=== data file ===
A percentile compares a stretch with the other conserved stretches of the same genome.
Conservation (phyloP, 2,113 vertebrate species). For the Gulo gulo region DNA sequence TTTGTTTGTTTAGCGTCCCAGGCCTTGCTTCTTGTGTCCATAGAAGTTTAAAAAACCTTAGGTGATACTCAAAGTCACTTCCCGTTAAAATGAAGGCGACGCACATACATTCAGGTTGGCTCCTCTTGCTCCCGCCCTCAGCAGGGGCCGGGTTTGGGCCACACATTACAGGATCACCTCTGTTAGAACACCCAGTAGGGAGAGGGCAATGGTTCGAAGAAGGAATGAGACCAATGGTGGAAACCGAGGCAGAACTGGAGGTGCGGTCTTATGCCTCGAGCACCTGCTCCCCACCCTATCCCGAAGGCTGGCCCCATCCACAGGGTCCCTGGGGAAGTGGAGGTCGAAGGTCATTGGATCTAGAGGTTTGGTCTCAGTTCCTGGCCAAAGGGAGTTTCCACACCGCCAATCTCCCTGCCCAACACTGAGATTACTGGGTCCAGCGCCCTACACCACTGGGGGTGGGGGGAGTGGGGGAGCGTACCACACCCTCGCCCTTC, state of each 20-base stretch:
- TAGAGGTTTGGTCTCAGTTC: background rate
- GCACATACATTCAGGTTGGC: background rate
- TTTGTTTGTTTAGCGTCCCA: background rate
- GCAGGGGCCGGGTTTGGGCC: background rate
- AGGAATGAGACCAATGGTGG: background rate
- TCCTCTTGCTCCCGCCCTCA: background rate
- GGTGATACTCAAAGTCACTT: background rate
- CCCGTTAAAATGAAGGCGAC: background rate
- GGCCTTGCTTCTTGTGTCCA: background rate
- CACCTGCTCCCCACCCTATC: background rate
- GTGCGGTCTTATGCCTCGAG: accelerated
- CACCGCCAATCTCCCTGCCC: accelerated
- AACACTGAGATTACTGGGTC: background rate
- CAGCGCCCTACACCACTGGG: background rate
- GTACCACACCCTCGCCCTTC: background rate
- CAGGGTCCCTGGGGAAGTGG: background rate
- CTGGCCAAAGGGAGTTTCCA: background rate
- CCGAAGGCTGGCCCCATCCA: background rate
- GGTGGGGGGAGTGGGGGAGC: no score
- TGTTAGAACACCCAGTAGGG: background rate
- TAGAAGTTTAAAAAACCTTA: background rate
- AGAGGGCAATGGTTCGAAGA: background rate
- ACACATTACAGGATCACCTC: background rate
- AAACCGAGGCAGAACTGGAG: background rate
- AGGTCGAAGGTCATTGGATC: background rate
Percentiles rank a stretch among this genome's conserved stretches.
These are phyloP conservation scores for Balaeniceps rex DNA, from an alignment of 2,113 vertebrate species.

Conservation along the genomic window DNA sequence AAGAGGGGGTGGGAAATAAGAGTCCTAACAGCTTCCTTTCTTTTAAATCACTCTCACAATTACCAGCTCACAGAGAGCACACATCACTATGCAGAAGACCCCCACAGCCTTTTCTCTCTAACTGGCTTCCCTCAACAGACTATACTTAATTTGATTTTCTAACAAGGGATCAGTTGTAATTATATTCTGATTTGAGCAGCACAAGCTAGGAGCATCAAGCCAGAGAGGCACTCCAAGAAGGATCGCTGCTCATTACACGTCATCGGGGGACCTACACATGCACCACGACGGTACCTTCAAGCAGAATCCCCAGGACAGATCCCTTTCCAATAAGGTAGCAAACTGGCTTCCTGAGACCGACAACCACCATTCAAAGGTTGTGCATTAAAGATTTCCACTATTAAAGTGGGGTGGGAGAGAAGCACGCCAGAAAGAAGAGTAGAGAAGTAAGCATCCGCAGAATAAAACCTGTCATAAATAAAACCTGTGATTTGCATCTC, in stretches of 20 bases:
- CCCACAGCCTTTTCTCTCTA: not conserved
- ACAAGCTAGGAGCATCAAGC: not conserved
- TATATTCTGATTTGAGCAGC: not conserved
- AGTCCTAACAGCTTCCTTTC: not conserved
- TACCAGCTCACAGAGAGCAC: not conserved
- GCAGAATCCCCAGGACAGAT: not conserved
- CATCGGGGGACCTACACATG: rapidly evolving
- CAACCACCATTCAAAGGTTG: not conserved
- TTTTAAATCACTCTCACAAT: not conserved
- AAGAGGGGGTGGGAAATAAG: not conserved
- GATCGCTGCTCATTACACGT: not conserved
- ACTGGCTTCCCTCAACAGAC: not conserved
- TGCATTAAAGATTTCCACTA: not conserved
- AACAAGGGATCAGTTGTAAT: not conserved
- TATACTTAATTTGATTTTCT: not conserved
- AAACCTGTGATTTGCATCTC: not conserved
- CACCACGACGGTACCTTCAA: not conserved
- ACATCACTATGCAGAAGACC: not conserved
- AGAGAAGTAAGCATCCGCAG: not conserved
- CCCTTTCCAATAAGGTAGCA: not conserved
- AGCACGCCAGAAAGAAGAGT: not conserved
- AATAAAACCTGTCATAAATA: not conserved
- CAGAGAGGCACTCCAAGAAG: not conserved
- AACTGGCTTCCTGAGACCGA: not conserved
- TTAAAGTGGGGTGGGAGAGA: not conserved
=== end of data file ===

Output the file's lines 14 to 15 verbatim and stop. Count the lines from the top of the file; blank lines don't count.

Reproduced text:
- CACCGCCAATCTCCCTGCCC: accelerated
- AACACTGAGATTACTGGGTC: background rate